The Death of Mrs. Westaway
by Ruth Ware
Publication Date : May 29, 2018
Pages : 368
Synopsis from Publisher:
On a day that begins like any other, Hal receives a mysterious letter bequeathing her a substantial inheritance. She realizes very quickly that the letter was sent to the wrong person—but also that the cold-reading skills she’s honed as a tarot card reader might help her claim the money.
Soon, Hal finds herself at the funeral of the deceased…where it dawns on her that there is something very, very wrong about this strange situation and the inheritance at the center of it.
Full of spellbinding menace and told in Ruth Ware’s signature suspenseful style, this is an unputdownable thriller from the Agatha Christie of our time.
My love of crime fiction and my inspiration for starting Murder and Moore is linked to my eternal admiration of Daphne du Maurier. Du Maurier is the author of what I consider to be best psychological thriller of all time, Rebecca. So it is not shocking that I am drawn to books which feature spooky houses and unassuming lead characters.
Meet Hal, a down on her luck tarot card reader living in Brighton England. At twenty-one, Hal is all alone in the world living hand to mouth. When she receives a letter from a lawyer stating she is a potential beneficiary to a large estate, Hal knows a mistake has been made. As her financial situation becomes more dire, she knows a potential inheritance may be her only way out of trouble. Upon her arrival at the estate Hal begins to feel ill at ease and fears she may have placed herself in a far more desperate and dangerous situation.
Hal Westaway is a complicated and intriguing main character. Although she is struggling to survive she also has an extremely high sense of morality. Most would assume that someone in such a desperate situation would be capable of anything. This is not true of Hal. When she has the opportunity to do the right thing she does it and feels conflicted when she is dishonest or misleading. She is also clever and intuitive. Hal has turned the isolation she experienced in her youth to her advantage. Hal’s ability to read people and situations allows her to not only make a living as a tarot card reader but it also enables her to see what people are trying to hide from her and possibly themselves. Hal could use this ability to exploit and hurt the people she encounters. Instead Hal tries to give people closure and help them heal from tragedies. Ware has created a character who is down and out but also has strong sense of right and wrong, which readers will find endearing.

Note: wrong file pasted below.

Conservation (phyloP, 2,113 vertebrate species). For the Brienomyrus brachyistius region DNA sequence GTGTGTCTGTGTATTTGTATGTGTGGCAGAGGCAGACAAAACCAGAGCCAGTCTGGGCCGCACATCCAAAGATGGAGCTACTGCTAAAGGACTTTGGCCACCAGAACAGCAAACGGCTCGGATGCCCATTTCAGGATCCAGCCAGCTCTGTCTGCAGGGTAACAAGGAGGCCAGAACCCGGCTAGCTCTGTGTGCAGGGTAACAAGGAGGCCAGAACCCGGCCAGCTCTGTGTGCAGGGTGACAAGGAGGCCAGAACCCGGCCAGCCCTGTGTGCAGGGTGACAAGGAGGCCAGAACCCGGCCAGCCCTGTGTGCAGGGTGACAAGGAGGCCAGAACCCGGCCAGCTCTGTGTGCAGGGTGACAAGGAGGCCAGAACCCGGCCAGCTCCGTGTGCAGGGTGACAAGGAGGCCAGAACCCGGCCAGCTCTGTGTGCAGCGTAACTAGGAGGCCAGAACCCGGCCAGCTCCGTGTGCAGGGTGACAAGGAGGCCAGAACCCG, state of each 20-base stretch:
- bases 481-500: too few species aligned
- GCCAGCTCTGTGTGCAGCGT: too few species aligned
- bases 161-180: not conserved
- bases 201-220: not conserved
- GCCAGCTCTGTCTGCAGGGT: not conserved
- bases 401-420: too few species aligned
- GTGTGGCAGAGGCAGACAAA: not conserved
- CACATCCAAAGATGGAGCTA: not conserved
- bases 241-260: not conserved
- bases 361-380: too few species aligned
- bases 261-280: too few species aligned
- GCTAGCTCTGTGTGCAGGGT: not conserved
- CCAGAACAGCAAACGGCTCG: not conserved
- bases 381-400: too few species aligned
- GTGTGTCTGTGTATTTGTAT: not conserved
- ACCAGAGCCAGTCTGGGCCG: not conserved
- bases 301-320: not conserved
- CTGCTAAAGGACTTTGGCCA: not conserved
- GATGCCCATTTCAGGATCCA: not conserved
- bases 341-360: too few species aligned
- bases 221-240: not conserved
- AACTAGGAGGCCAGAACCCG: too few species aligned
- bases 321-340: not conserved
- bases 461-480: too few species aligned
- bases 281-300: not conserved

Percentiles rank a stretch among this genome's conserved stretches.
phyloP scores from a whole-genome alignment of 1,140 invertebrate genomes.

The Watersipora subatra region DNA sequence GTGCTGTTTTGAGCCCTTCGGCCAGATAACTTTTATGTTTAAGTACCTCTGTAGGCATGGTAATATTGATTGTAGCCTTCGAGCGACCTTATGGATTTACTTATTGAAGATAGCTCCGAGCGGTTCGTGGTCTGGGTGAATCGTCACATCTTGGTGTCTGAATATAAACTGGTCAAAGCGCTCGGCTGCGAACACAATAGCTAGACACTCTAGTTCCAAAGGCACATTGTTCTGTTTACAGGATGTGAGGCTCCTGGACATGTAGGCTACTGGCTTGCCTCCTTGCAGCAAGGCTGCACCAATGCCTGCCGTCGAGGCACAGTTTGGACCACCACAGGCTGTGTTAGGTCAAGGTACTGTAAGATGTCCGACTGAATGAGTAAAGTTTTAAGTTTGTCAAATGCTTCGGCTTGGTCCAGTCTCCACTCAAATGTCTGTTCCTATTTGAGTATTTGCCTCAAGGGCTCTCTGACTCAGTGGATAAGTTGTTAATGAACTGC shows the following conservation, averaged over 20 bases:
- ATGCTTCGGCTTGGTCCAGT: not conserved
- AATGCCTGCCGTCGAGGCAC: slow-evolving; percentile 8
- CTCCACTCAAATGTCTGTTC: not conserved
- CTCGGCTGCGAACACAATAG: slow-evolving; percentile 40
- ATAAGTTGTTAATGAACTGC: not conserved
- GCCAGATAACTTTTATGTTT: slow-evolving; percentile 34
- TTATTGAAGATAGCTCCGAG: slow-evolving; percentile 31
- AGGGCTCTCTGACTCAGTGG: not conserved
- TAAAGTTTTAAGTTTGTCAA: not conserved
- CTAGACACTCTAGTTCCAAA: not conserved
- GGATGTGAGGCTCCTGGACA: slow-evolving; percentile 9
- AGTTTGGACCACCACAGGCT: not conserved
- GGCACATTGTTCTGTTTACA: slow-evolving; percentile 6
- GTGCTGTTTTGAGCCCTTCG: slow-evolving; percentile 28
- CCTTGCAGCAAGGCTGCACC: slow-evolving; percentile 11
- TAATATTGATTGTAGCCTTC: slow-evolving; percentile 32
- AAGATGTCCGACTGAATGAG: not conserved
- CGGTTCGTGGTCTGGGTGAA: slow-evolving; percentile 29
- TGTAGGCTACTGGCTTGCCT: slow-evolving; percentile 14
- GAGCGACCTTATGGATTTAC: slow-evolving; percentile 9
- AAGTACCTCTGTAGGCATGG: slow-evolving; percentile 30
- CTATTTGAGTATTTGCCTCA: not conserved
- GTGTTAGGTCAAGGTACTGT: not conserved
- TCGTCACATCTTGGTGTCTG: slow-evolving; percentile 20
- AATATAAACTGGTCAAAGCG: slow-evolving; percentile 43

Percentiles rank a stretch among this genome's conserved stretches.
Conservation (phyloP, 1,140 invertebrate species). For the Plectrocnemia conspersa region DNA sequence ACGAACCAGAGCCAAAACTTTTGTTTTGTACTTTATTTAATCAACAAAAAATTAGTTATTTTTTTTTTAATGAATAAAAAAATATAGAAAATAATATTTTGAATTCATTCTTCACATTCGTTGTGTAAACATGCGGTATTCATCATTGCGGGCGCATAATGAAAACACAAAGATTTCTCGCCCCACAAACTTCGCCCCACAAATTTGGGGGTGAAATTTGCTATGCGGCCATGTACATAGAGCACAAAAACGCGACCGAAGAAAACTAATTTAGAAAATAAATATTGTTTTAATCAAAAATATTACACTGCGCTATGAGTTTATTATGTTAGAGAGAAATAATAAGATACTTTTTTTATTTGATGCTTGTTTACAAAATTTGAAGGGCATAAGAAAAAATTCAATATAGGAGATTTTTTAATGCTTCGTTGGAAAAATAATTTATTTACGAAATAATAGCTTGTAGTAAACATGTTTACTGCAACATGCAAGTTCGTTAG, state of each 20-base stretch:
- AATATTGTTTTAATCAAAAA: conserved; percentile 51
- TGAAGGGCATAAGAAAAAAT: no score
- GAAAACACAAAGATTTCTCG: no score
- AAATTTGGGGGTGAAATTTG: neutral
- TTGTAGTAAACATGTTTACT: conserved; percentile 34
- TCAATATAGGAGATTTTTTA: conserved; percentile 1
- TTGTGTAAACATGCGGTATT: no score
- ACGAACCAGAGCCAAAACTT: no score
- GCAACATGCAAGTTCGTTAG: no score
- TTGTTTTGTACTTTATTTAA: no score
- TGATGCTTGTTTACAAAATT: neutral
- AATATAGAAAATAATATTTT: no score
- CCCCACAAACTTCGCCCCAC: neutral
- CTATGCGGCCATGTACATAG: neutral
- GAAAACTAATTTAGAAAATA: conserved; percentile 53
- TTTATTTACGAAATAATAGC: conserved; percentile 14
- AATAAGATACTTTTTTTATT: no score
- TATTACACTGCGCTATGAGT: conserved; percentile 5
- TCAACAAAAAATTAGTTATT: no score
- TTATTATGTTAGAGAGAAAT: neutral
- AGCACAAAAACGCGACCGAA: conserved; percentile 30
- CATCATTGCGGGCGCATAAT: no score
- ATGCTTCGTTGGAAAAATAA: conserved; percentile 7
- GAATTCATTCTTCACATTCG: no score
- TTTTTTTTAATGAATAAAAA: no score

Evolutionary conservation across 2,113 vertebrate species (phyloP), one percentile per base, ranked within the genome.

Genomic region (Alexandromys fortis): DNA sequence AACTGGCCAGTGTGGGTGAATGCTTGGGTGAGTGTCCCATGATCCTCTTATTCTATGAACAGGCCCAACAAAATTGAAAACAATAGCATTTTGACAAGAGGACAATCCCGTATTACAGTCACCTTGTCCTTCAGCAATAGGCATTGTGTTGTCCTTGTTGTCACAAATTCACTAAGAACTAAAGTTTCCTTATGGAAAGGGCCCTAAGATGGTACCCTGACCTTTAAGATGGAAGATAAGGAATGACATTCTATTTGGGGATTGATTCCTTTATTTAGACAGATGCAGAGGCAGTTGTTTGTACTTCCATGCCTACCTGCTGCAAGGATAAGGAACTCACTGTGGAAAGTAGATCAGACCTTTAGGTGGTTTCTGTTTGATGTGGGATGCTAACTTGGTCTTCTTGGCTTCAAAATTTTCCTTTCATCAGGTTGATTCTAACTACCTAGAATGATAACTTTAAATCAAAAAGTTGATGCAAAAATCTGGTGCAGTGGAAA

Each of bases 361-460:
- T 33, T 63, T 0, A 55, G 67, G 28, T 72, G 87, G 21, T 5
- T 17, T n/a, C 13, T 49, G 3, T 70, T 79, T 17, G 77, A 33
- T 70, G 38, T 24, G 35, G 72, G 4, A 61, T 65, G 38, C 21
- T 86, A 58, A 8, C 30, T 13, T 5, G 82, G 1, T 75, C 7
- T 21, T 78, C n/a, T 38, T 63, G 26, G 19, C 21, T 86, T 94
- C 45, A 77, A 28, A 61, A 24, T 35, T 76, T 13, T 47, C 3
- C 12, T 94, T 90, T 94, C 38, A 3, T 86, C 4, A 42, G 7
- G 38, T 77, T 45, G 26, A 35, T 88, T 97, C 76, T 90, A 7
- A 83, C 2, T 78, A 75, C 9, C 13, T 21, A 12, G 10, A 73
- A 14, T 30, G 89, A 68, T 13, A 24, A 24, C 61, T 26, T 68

Although Hal is the main character of The Death of Mrs. Westaway, the house Hal will potentially inherit, Trapassen is for sure a supporting lead character. Ware's descriptions of the house are vivid, creepy, and cast the house into a starring role right along side Hal.“It had the sense of a house where people had suffered in silence, where meals had been eaten in tension and fear, where secrets had been concealed, and where unhappiness had reigned more often than contentment.” While the descriptions of the house’s physical appearance are chilling, I find this statement even more spine-tingling. This statement describes how the house makes those who enter feel, which adds more intrigue and mystique to Trapassen.
When Hal becomes of aware of her potential inheritance of Trapassen, she imagines rolling acres, lush greens, and beautiful gardens. This is what I imagined as well. However when she arrives she discovers a damaged, neglected, and nearly dilapidated house. Once I discovered the condition of Trapassen, the story become even more compelling. All my assumptions were completely dispelled and I could not put the book down.
Ware’s ability is combine classic crime fiction with current elements never grows old. As with Ware’s previous books, In a Dark, Dark Wood and The Woman in Cabin 10, The Death of Mrs. Westaway is not filled with violence, gore, or action but rather a quiet menace that grows with each turn of a page until the reader is up way past their bed time (I speak from personal experience) unable to stop reading.
Murder and Moore Rating :
5 out of 5 Stars